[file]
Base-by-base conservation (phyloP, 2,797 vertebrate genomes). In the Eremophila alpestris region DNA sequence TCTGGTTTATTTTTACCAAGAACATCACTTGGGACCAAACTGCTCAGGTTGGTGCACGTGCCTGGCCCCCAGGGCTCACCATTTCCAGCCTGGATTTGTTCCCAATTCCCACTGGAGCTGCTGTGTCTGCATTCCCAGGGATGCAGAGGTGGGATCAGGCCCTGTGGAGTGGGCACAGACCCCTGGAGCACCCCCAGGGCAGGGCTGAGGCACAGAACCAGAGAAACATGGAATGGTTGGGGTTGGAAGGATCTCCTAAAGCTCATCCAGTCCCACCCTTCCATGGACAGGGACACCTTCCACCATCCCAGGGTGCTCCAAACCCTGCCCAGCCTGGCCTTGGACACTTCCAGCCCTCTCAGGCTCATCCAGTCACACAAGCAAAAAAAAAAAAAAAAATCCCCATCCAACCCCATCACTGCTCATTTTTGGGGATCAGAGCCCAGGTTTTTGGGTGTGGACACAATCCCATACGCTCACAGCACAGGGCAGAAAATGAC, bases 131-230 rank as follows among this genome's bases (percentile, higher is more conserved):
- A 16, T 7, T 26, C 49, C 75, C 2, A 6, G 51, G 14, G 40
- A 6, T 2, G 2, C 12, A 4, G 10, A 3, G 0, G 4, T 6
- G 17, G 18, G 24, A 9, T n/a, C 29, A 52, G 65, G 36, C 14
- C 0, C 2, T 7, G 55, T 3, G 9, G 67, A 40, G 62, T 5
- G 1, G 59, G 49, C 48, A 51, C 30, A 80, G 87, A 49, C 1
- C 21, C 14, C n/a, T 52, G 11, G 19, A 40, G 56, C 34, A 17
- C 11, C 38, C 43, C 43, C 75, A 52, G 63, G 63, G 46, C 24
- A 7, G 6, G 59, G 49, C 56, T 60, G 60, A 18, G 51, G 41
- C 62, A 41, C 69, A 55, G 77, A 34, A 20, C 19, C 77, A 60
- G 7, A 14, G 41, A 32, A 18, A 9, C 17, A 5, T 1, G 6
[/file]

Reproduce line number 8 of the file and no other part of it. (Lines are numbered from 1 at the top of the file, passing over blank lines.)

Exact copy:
- C 11, C 38, C 43, C 43, C 75, A 52, G 63, G 63, G 46, C 24